The talks focused mainly on the work NatureScot and the Highland Council is already doing and will need to do to address biodiversity issues within the local authority area and was timed to coincide with COP15, the United Nation’s Biodiversity Conference which is running between 7 and 19 December in Montreal, Canada.

COP 15 is convening governments from around the world to agree to a new set of goals for nature over the next decade through the Convention on Biological Diversity post-2020 framework process.

Leader of The Highland Council, Cllr Raymond Bremner said: “We are delighted to welcome Francesca here today to learn more about what Highland Council has been doing to protect biodiversity within Highland and address the ecological and climate emergency declared by this local authority in 2019.”

He added: “It was a privilege to have signed the Edinburgh Declaration on behalf of Highland Council By signing this agreement, the Council has reinforced its existing commitment to tackling climate change and biodiversity loss.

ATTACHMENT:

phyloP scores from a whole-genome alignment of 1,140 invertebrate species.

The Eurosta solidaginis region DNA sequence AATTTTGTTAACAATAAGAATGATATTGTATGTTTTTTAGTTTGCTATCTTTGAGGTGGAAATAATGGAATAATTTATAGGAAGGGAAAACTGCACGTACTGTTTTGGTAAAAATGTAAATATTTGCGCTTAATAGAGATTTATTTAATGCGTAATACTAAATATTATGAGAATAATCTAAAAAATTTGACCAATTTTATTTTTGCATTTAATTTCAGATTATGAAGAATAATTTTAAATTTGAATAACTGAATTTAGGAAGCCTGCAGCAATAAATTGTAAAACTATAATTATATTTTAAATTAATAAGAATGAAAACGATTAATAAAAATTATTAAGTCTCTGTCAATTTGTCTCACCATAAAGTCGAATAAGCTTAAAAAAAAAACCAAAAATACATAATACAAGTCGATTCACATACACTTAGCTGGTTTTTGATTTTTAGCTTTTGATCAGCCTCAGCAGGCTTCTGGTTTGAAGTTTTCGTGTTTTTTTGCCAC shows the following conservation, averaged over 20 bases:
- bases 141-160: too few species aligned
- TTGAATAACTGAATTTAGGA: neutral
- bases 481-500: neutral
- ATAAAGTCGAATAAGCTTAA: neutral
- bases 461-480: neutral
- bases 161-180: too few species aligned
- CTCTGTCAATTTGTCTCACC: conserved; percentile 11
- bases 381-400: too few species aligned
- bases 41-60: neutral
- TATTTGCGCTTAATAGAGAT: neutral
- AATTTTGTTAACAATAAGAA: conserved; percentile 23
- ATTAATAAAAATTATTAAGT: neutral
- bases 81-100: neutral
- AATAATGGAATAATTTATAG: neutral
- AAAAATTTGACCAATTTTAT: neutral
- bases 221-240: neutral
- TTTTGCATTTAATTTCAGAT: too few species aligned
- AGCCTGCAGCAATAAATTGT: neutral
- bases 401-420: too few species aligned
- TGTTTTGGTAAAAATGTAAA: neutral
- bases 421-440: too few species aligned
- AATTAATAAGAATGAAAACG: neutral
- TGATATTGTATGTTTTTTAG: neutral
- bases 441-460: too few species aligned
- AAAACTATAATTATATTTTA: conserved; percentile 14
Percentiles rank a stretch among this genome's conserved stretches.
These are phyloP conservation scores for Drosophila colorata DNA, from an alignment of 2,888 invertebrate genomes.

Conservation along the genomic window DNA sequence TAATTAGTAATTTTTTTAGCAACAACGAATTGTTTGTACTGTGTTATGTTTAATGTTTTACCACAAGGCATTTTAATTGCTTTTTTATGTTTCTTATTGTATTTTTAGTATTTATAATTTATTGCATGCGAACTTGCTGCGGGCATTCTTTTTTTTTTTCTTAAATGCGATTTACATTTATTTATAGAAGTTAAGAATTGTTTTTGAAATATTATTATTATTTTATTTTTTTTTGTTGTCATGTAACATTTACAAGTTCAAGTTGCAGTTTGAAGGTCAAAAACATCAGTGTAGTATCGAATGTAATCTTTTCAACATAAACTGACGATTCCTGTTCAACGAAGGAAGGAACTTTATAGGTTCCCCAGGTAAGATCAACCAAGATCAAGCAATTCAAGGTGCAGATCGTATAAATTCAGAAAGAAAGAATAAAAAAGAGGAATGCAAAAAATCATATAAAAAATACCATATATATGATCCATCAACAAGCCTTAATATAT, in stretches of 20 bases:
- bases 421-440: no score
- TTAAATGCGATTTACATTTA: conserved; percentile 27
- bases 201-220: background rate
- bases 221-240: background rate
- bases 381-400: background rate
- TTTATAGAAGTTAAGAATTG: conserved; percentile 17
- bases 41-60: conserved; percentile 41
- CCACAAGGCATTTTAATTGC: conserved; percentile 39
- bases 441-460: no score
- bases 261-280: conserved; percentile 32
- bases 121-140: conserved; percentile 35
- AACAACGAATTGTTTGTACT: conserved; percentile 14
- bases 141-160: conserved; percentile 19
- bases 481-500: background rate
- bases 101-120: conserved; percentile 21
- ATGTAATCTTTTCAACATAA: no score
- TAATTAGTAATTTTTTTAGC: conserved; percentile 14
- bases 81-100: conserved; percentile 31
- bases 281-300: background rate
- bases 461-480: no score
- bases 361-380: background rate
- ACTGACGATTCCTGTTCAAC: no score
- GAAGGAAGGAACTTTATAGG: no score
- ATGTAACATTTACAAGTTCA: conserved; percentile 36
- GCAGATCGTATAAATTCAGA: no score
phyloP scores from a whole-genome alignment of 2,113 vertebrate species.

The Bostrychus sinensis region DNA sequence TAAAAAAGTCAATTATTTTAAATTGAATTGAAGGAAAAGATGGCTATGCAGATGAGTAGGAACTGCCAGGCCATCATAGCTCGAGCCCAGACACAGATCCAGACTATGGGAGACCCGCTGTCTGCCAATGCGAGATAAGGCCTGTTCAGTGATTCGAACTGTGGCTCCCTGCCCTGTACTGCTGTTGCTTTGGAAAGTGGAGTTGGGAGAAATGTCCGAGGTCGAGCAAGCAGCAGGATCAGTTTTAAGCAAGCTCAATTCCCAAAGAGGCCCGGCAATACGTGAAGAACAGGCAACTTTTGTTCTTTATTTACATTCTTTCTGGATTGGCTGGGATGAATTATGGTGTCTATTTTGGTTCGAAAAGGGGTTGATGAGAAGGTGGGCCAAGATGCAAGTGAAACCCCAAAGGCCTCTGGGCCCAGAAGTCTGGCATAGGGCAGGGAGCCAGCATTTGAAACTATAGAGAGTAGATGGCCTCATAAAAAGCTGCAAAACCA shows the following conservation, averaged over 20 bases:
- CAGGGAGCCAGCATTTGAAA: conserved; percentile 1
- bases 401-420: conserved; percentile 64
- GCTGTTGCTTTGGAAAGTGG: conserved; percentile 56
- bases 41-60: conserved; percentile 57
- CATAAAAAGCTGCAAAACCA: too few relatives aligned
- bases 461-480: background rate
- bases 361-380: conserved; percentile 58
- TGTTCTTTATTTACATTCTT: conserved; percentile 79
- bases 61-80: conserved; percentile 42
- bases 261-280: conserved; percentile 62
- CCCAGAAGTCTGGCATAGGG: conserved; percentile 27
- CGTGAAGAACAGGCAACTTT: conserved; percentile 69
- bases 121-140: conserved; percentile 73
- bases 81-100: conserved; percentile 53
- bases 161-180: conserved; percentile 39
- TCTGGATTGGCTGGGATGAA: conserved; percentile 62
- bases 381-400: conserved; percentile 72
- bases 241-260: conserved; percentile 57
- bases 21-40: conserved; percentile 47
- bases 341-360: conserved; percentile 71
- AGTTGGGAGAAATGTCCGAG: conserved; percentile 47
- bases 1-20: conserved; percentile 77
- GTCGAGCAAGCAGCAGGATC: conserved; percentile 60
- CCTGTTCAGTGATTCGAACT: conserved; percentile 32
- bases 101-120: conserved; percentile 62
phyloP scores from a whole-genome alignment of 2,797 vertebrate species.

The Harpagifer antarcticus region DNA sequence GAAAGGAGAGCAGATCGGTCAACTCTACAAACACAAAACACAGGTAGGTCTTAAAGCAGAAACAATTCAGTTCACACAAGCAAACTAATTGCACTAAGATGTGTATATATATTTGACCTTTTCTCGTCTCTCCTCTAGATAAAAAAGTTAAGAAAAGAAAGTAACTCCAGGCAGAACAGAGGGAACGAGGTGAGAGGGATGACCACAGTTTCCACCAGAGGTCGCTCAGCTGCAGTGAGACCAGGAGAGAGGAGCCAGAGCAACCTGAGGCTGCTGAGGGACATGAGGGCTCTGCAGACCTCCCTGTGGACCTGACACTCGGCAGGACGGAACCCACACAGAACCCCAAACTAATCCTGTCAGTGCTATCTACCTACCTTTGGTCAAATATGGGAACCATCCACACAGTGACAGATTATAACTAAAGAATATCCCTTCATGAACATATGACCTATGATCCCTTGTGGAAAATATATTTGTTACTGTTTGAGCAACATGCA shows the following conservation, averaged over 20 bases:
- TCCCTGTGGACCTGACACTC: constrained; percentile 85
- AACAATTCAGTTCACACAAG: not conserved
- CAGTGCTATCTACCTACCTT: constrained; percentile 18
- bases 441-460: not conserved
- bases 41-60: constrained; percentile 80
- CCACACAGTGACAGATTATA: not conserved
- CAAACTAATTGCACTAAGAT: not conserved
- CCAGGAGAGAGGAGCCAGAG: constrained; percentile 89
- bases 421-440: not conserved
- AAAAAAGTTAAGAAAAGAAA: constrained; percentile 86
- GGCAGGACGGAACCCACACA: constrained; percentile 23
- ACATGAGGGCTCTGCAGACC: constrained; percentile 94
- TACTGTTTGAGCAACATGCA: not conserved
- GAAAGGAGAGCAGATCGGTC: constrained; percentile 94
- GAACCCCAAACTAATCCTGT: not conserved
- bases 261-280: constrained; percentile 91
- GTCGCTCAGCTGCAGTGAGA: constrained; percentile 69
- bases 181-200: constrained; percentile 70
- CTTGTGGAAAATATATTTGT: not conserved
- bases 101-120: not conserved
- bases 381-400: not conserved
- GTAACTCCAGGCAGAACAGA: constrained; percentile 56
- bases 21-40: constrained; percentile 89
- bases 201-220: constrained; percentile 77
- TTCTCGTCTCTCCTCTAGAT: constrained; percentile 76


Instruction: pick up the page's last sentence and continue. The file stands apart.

“It will also ensure the continued provision of the nature services on which we all depend, the delivery of net zero targets and allow us to tackle and adapt to a rapidly changing climate.”

Francesca Osowska, NatureScot’s Chief Executive said: “We welcome Highland Council signing the Edinburgh Declaration, demonstrating its strong commitment to tackle the nature and climate change emergencies. The Highlands is a beautiful and special place, and it is crucial we continue to build on the work – such as peatland restoration, tree regeneration and much more – to protect and restore nature throughout the region.”

She added: “With a 24% decline in nature over the last 30 years, we are in a full-scale nature crisis. We also know that we are facing a climate emergency.  These crises are linked and by tackling one, we tackle both.